The labels also invest in talent they hope will make it, spending huge sums on teaching them to play in sync, variations on playing styles, introducing them to different instruments and sounds, fitting songs to bands, practice studios, recording studios, sound engineers, etc etc etc etc. That too all costs money, and most recorded artists probably never make it really worth while, but without that support the real gems are even less likely to make it.
The problem is that from the anecdotal stories that I've heard about the music business, the RIAA and the major labels don't actually do any of that stuff. What I've heard is that most of that is done by the actual artists on their own time and their own dime. That doesn't mean that no label associated with the RIAA ever does that, it's just that none of the stories I've heard mention anything like that. In fact, most go into excruciating detail about how the labels are loathe to give anything at all away. The general story seems to be that they are billed by the music label for anything the label does for them and sometimes for anything the label could have done, even if it didn't. In particular, I remember one band complaining that they were charged a hefty fee because they didn't use the label's recording studio, and that was in addition to the fees they paid to the recording studio of their choice.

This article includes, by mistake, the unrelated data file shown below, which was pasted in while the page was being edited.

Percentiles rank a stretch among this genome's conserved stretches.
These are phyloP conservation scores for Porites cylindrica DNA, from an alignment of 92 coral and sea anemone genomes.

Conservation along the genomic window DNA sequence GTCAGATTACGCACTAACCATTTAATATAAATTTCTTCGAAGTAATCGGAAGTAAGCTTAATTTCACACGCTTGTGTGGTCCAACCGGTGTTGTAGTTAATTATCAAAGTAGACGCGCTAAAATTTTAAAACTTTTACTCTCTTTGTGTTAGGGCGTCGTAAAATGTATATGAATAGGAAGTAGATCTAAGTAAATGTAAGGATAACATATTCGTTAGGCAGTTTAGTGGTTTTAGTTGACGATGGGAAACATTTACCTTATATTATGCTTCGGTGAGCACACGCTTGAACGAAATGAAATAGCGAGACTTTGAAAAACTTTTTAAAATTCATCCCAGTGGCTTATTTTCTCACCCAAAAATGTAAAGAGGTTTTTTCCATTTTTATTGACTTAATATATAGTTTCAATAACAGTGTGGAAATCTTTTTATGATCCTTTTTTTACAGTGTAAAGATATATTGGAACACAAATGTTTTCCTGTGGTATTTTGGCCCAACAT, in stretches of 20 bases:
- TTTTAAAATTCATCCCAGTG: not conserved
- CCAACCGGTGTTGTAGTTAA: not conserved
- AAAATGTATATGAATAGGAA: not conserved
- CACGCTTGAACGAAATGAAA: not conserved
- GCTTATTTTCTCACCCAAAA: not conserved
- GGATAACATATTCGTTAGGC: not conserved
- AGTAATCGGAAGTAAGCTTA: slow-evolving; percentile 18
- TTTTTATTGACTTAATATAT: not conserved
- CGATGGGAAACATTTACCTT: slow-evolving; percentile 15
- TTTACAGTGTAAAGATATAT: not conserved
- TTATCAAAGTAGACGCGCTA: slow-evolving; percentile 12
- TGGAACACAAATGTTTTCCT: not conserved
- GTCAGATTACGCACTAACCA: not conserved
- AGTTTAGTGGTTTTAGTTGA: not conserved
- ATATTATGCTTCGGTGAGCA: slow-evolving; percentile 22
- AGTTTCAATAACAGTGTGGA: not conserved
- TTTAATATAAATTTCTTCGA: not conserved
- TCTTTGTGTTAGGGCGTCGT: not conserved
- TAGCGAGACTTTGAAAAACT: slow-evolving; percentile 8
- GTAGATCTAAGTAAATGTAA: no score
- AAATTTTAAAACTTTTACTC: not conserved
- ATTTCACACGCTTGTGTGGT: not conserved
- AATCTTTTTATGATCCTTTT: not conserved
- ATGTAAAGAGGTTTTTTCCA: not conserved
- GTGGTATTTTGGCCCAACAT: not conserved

Maybe that's standard practice and I have just never heard anyone ever mention it, but I'd like some evidence that it's common for anything other than label organized boy bands.